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Schneider Electric's circuit monitors used by KEB group

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Innovative power monitoring technology is being employed by K E Brown (KEB) electrical switchboards. This is to radically expand energy efficiency and systems security for industries with dynamic load capacities, including data processing, green buildings and process and control systems.

The KEB group is using Schneider Electric PowerLogic family H704 series branch circuit monitors to measure the individual current draw of each breaker in a distribution board. The individual current draw of each breaker is better than the collective draw created by boards that may include many dozens of such breakers.

The benefit of this monitoring technology is that switchboard controllers can see exactly how much power individual circuits are drawing. This enables them to achieve

  • load-based cost allocation,
  • overload protection,
  • load management and
  • load balancing, for example.

PowerLogic SMS software helps

  • minimize energy costs,
  • reduce peak demand charges,
  • reduce power factor penalties and
  • ultimately downtime.

The H704 solid-core Modbus RTU branch circuit monitor updates power usage data about once a second. This helps to safeguard security of data processing and industrial processing operations. This is by determining precisely the level at which current draws in individual circuits should provide alerts to operators and when they should close down an operation to prevent damage. Such fine control also greatly facilitates trouble-shooting in commercial, retail and industrial data control and intelligent building processes.

“One immediate benefit is that the technology enables users to accurately bill clients according to exact usage of power in their sub-circuit, which is a radical improvement” says KEB Operations Manager Peter Silsby. Individual sub-circuits can represent individual clients in data processing applications, for example, or individual building or factory functions in an intelligent building. This helps operations managers target problems and prevent energy waste.

The new KEB technology has already been adopted by telecommunications, computer and retail organisations in Australia. “It is wonderful technology because it is so precise and easy to use. You could even sit at home and monitor outputs on the internet,” said Silsby.

“You can drill down into the system for so much power usage information. Previously one major data processor had 84 circuits on the one board, which is not unusual. Now they can access a wealth of information about exactly what is going on in each individual circuit on that board, which provides both billing accuracy and overload protection. The protection gives great peace of mind to both the system operator and the system user, because integrity of supply is critical in data processing, building and industrial situations,” says Silsby, whose company is involved in design, manufacturing, servicing and ongoing maintenance operations.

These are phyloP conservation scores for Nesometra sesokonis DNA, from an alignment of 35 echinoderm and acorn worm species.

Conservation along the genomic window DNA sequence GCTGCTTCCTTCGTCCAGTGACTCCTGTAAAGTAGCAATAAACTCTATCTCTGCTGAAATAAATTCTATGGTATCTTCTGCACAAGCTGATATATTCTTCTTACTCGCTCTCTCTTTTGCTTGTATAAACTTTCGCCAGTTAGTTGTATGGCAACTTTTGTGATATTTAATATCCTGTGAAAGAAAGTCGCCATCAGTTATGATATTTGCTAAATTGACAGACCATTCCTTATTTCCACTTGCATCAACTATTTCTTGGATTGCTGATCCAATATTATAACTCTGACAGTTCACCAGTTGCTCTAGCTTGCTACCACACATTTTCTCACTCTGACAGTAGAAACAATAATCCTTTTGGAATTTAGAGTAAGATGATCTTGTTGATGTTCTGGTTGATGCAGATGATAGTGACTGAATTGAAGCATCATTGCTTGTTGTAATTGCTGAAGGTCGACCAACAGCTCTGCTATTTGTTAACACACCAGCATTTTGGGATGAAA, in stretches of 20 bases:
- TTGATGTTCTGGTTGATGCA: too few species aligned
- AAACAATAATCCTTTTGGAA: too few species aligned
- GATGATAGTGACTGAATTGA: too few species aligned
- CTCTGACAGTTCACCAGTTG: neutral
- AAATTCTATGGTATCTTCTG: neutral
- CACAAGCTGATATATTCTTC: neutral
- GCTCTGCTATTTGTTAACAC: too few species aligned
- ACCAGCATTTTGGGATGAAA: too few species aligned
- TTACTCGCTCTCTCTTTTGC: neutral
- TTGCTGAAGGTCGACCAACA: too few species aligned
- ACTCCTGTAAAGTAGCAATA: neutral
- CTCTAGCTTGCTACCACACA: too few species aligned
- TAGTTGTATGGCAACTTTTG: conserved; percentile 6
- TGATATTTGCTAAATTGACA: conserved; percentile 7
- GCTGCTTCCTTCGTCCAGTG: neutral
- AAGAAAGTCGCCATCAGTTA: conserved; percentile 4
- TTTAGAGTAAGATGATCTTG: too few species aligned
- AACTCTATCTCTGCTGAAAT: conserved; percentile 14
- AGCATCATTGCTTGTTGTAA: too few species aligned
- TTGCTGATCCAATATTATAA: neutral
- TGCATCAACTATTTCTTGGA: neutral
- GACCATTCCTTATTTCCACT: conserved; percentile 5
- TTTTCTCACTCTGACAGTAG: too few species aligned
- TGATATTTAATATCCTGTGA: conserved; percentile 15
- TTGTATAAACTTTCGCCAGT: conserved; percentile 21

Schneider Electric customer service engineer Robert Christensen says the impetus for the switchboard innovation came when a major international computer group drew on KEB’s engineering expertise to find a way to monitor critical final sub-circuits in their datacenters without the need, complexity and expense of using one meter per circuit.

“KEB build a wide range of switchboards for contractors and end-users throughout Australia and sought a product to complement the PM850MG range of PowerLogic meters already selected as the computer group’s preferred meter for critical databases. Because of the engineering expertise at KEB – and their ongoing relationship with Schneider Electric – it was an easier process to integrate another member of the PowerLogic range into the solution provided. Instead of using a power meter per circuit, the PowerLogic Branch Current Monitor was selected to monitor 42 critical circuits in real time and to communicate selected load and alarm setpoints via MODBUS RTU.”

As the rows of H704s monitor the current draw of each breaker, the accumulated information can be transmitted to a modbus host and/or viewed on an RS485 network. As a circuit approaches capacity, warning and alarm bells can be triggered. Additional capacity can then be added, or loads balanced, to prevent costly downtime from overloaded circuitry and unexpected breaker trips.

KEB has engineered the technology to provide benefits across a broad spectrum of users, including the retrofit market. They are also an early adopter of the H704-42E multiple (42 breaker) mounting, which eliminates wiring of multiple current sensors.

Up to 42 breakers can be collectively installed in two neat rows on the one H704-42E branch current monitor. The H704-42, as employed by KEB, consists of a data acquisition board and two 21-unit current sensor strips mounted each side of the distribution board along the termination points of each breaker.

The conductor passes through the appropriate current sensor before terminating at the breaker. Each strip transmits the current data to the data acquisition board through snap-on ribbon cable. Schneider Electric provides split core, snap-fit H704s for easy retrofit installations.

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